The Information Society Project at Yale Law School is an intellectual center addressing the implications of the Internet and new information technologies for law and society, guided by the values of democracy, development, and civil liberties. The ISP's work includes copyright, media law and policy, transparency, and privacy.
Intellectual property law is only one of many legal institutions that can help promote, stifle, or govern knowledge production. For example, government transfers rewards to innovators through tax incentives, grants, and prizes; regulates innovation through the administrative state (the EPA, FTC, SEC, CPFB, etc.); creates legal rules and infrastructures that can help sustain or undermine commons-based production; and influences innovation through law and institutions related to immigration, tort law, education, and more.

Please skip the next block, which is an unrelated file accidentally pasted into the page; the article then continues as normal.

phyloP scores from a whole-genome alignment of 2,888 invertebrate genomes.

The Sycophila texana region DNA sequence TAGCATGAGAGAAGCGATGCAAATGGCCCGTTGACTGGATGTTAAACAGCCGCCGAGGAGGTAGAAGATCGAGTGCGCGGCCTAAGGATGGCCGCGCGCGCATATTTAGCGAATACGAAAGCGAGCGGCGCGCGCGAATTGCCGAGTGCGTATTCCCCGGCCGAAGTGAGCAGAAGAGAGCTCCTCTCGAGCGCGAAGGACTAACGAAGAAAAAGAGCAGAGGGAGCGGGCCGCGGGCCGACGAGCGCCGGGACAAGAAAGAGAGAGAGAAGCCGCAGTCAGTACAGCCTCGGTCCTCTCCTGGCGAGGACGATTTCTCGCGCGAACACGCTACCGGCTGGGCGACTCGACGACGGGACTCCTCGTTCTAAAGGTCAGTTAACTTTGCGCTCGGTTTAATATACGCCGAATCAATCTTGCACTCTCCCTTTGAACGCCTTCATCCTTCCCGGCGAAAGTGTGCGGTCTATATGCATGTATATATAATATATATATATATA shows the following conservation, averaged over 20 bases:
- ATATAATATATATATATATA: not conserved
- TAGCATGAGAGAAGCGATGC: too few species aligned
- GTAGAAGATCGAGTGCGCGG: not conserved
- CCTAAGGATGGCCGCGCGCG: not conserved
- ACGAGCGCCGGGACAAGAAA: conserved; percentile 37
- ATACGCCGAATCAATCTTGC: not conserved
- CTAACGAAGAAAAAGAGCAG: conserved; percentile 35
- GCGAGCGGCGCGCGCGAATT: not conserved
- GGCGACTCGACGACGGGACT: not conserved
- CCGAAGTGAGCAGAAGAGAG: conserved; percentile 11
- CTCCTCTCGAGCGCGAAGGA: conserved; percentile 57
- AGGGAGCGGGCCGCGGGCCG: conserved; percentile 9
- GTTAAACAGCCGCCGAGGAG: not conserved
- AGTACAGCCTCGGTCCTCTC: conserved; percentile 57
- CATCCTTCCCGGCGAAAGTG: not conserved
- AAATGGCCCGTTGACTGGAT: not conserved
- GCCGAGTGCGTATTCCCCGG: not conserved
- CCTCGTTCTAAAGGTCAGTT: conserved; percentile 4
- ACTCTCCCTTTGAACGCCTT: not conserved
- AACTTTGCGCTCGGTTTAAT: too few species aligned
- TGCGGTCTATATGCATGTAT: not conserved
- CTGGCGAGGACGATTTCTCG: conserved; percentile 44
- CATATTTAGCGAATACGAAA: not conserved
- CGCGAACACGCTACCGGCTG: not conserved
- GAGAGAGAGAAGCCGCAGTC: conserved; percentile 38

The First Amendment Salon
in association with the
Floyd Abrams Institute for Freedom of Expression at Yale Law School
Washington, DC | New York | New Haven
March 30th, 2015